Sweltering summer days are here and so are heat-related illnesses that could affect your pets.
“Fresh water and shade become especially crucial during the warm weather months,” said Kara Ells with the Hollister Animal Shelter. “Animal owners should make sure to check water bowls frequently, especially when their animals are housed outside.”
California law says animals are required to have food, water and a five-sided shelter at all times. It’s also important that animals are not left unattended in vehicles when temperatures begin to climb.
“The temperature of a vehicle becomes much hotter inside than on the outside,” Ells said. “You can imagine that if the temperature outside of the vehicle is already 101 degrees, an animal left inside of that vehicle would be much hotter.”
Animals left unattended in a hot car can not only be deadly for the animal, but it is against the law. The California Penal Code 597.7 states, “a person shall not leave or confine an animal in any unattended motor vehicle in conditions that endanger the health or well-being of an animal due to heat, cold, lack of adequate ventilation, or lack of food or water, or other circumstances that could reasonably be expected to cause suffering, disability, or death to an animal.”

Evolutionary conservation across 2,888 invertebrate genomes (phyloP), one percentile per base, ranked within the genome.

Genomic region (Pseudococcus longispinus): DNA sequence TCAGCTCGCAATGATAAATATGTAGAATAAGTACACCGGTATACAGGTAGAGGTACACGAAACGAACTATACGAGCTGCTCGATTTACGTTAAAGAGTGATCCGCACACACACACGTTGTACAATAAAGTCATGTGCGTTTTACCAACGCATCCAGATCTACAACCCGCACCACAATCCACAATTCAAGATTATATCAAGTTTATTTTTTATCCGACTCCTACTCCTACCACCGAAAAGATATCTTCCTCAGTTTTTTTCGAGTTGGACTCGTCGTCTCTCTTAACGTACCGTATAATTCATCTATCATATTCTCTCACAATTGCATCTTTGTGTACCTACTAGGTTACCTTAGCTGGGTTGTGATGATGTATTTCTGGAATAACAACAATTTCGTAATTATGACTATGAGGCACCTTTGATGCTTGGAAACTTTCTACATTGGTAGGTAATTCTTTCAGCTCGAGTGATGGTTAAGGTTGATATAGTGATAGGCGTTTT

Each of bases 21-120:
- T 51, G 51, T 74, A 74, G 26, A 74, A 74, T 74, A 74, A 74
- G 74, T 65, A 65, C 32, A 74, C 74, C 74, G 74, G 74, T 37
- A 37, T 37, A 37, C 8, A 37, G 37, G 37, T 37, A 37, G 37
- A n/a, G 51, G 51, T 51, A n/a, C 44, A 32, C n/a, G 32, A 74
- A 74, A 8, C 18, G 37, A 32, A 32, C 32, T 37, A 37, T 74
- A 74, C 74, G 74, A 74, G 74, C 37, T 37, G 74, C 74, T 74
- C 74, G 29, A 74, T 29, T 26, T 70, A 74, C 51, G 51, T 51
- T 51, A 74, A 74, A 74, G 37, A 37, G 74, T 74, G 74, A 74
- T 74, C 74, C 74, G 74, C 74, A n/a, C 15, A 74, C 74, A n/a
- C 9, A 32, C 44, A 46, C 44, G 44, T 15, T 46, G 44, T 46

In an effort to prevent deadly cases, animal control officers from Hollister Police Animal Care and Services patrol parking lots and special events during hot months looking for animals left in vehicles that are suffering in the heat.
Hollister Animal Shelter encourages everyone to just leave their animals at home instead.
To be prepared for a heat-related emergency with your pet, the shelter advises all pet owners to carry contact information for their local veterinarian.
If you see a dog suffering from symptoms of heat stroke which include excessive lethargy, disorientation, collapse, vomiting, diarrhea, heavy panting, and bright red gums, immediately call Hollister Animal Shelter at (831) 636-4320.